How Do You Negotiate a Fair Salary?
Questions about salary and benefits are often frightening to those new to the workplace, as they're not issues that have had to be considered before. If you're a recent graduate and the closest you've ever come to negotiating a salary is getting a raise from minimum wage to a dollar more, you may feel like you're in over your head.
Not knowing what to ask for, some first-time job seekers tend to clam up when the subject of salary looms. However, talking about salary with a potential employer does not have to be as scary as it sounds. As long as you prepare for the inevitable mention of the topic, you should do just fine.
Make sure your career plans are realistic. If you're a recent graduate, know that you have to start somewhere and most entry-level jobs are low paying. Also, if you're coming back to work after a long hiatus, it is not realistic to think that you'll be offered the same salary and benefits as before.
Know What You're Talking About
Again, before talking about salary with a company, you should be well aware of what the going rate is for someone with your background (education, experience, skills, specialization), in your position, and in your geographical area. This entails some research, and one place you can start it is by contacting the human resources department. Often, they will provide you with a salary range. You need a range in order to gauge whether you're at the low or high end of the salary offer. If, however, they are reluctant to tell you the range, you'll have do some research on your own.
If you have a contact within the organization, he may be able to give you some information. If not, try to locate a company within your area, maybe a competitor that does similar work, and see if the human resources department will give you a salary range or a median figure for a job comparable to the one you're considering. If you find out that the median salary is $35,000, tell a recruiter (if and when asked) that you were looking for between $33,000 and $38,000.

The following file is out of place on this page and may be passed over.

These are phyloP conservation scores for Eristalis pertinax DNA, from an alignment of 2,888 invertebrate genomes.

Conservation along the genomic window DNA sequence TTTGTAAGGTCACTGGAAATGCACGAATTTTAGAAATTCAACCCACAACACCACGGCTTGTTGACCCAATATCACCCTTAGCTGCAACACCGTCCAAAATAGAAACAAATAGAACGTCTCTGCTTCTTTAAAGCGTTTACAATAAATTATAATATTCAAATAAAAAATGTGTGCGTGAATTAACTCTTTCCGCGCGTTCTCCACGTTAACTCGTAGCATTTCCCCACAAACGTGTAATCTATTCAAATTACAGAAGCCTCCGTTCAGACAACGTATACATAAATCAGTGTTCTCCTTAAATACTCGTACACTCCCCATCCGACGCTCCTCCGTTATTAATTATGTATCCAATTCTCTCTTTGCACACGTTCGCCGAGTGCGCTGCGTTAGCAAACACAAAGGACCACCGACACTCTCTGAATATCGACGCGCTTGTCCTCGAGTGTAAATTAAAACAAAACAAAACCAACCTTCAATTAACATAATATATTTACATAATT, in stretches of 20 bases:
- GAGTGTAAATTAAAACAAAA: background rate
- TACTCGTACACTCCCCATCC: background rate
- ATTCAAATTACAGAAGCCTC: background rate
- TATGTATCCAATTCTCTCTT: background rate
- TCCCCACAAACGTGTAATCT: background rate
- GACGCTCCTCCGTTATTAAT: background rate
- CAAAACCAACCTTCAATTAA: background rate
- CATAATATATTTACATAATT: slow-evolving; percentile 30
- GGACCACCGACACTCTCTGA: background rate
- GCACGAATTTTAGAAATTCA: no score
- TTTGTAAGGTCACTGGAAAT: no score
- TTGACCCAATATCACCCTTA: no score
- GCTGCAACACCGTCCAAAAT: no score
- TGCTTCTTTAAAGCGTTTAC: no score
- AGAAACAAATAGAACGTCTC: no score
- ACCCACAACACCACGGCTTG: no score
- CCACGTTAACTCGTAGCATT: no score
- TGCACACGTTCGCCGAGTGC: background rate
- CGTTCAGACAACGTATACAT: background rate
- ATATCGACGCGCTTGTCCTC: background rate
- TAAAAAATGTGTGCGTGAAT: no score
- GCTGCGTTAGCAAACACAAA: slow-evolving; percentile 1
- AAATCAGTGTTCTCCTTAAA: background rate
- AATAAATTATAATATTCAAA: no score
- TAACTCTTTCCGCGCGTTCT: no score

Negotiating a Salary
Depending on the company you are dealing with and the position you're applying for, a company will do one of two things when asked to negotiate a salary: stand firm or negotiate.
You can easily determine whether or not a company is willing to negotiate on a salary simply by asking if there is any flexibility in the offer. This lets your interviewer know you are seeking more money. The question is a very common follow-up to the big salary disclosure, so the employer should not be surprised to hear it. If a company says it is willing to negotiate a salary, your next move is to justify the increase. You want to be on the high end of that salary range.
To achieve this, you must first assure your employer of your keen interest in the position while at the same time explaining why the proposed salary probably wouldn't be enough. You may need to do some more research to back up your claims. Rather than saying simply that you are worth more or want more money, provide solid evidence as to why you need more money. Check out the following websites to find out what you should or could be making:
Armed with your research, you will be able to explain why the company's offer doesn't sufficiently cover your living or moving expenses. Remember that the art of negotiating is not a one-sided battle, in which the job seeker names a price and the employer says yes or no. Negotiating entails listening to the employer and considering her offer, even if it's not as much as you were looking for. Set realistic expectations for salary and it's much more likely that an employer will be willing to match it.